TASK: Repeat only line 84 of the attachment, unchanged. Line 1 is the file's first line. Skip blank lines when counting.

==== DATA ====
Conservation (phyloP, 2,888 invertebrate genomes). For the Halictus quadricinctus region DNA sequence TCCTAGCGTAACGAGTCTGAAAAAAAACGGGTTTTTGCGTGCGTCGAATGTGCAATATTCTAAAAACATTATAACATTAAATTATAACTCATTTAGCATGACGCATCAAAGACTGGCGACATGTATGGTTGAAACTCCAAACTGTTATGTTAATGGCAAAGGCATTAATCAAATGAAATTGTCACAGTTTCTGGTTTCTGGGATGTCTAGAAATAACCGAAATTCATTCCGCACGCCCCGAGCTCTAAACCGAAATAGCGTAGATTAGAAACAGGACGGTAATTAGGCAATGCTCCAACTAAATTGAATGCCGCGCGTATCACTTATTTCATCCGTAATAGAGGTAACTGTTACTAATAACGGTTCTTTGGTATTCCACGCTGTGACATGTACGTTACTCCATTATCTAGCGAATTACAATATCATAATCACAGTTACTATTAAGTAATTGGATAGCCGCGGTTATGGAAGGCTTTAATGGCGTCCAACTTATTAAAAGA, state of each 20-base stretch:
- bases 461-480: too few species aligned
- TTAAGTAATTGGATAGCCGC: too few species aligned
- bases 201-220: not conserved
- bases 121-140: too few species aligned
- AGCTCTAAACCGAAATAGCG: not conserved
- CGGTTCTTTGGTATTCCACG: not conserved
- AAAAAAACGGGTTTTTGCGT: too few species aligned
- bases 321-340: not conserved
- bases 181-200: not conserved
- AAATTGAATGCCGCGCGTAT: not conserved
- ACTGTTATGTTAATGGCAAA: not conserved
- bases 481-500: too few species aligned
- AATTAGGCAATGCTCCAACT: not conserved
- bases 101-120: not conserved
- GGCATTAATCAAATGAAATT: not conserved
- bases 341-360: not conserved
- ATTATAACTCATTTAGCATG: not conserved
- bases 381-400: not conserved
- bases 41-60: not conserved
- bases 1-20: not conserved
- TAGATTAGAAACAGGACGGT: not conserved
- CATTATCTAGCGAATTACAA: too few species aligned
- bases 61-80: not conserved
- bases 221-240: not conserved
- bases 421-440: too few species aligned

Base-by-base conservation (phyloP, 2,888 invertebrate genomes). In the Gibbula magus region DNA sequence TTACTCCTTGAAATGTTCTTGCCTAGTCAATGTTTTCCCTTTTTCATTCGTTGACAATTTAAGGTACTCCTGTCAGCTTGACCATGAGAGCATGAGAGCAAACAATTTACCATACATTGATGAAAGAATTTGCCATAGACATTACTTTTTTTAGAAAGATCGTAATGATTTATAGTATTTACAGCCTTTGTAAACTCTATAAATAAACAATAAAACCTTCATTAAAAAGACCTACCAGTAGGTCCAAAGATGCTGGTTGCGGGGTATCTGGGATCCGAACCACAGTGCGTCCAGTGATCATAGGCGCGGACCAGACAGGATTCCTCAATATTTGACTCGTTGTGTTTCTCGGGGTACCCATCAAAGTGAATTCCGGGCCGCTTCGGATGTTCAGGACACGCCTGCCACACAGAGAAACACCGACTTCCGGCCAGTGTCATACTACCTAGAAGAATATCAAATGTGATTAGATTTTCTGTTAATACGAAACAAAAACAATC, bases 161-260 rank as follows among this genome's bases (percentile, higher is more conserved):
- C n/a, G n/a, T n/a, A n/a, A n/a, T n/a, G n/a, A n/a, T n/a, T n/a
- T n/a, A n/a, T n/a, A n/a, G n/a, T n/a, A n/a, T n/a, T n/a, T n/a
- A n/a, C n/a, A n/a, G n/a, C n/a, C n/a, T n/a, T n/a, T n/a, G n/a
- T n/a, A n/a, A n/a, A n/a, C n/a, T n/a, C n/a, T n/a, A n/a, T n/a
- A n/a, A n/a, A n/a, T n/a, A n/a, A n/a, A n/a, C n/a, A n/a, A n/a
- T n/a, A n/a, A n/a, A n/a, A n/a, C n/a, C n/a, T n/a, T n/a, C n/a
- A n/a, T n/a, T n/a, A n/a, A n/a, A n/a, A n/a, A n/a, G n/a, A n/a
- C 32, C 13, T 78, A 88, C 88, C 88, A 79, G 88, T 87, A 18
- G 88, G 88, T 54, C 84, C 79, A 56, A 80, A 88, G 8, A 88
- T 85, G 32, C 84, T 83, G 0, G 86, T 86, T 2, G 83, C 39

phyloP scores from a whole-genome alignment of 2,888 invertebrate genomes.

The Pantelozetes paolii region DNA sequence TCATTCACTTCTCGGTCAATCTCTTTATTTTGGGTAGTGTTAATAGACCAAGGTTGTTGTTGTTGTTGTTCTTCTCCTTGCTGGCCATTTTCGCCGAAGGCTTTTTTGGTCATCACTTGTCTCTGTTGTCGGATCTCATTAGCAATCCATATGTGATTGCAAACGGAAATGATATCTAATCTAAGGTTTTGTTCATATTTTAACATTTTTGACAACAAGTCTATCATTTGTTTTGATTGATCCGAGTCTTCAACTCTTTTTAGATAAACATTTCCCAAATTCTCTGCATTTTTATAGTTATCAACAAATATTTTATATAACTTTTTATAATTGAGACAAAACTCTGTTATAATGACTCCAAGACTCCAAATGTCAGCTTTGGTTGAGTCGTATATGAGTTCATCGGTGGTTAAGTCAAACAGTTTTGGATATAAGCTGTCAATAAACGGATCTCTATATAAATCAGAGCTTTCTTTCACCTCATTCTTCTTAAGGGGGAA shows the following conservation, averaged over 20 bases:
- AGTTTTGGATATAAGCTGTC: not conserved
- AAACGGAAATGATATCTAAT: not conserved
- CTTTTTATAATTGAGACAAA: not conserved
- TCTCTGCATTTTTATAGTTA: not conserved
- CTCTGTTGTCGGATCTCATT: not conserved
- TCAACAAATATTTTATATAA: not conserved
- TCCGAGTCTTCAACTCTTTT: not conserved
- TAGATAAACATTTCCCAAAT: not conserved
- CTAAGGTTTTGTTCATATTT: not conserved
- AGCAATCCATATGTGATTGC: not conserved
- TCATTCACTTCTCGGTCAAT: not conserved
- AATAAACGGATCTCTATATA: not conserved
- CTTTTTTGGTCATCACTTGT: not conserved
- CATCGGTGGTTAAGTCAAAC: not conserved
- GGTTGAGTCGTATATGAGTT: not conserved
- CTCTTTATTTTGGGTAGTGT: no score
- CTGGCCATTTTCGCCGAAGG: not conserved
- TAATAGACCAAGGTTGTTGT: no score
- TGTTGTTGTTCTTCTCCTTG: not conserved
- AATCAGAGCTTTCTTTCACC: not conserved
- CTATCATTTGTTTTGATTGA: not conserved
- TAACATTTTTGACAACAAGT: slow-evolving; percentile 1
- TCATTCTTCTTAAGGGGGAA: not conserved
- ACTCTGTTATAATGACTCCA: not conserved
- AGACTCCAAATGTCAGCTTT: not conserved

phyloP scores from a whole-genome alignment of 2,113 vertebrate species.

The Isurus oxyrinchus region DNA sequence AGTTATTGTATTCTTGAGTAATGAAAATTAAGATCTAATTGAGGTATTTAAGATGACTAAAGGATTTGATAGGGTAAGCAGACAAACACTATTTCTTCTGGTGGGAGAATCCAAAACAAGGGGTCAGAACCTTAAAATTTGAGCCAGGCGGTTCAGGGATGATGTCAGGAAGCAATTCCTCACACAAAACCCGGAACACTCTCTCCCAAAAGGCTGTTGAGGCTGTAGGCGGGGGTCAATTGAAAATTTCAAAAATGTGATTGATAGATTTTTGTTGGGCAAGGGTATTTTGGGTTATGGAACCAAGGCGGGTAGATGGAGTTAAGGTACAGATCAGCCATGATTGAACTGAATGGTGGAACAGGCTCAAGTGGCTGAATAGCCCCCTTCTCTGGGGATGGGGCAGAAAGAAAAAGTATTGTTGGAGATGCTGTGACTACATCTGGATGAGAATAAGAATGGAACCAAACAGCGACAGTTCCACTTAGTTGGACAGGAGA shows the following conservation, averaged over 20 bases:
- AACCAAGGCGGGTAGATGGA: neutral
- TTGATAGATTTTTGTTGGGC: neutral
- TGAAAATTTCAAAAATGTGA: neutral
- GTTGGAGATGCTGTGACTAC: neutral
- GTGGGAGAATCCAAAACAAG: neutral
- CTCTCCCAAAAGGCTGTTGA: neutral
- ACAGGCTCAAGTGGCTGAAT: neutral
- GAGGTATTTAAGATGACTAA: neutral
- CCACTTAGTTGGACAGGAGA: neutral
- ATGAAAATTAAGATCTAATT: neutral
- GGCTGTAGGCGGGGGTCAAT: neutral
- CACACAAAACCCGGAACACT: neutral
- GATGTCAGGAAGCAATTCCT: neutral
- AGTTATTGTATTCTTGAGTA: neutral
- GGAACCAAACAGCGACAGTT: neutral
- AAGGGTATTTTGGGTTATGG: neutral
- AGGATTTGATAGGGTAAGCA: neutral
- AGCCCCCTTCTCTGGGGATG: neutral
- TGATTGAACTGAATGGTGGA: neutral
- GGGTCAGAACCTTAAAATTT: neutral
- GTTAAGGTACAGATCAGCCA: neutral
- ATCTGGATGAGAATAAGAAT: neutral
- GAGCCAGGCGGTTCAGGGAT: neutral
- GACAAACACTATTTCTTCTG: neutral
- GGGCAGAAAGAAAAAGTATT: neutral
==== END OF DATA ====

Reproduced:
- AGCCCCCTTCTCTGGGGATG: neutral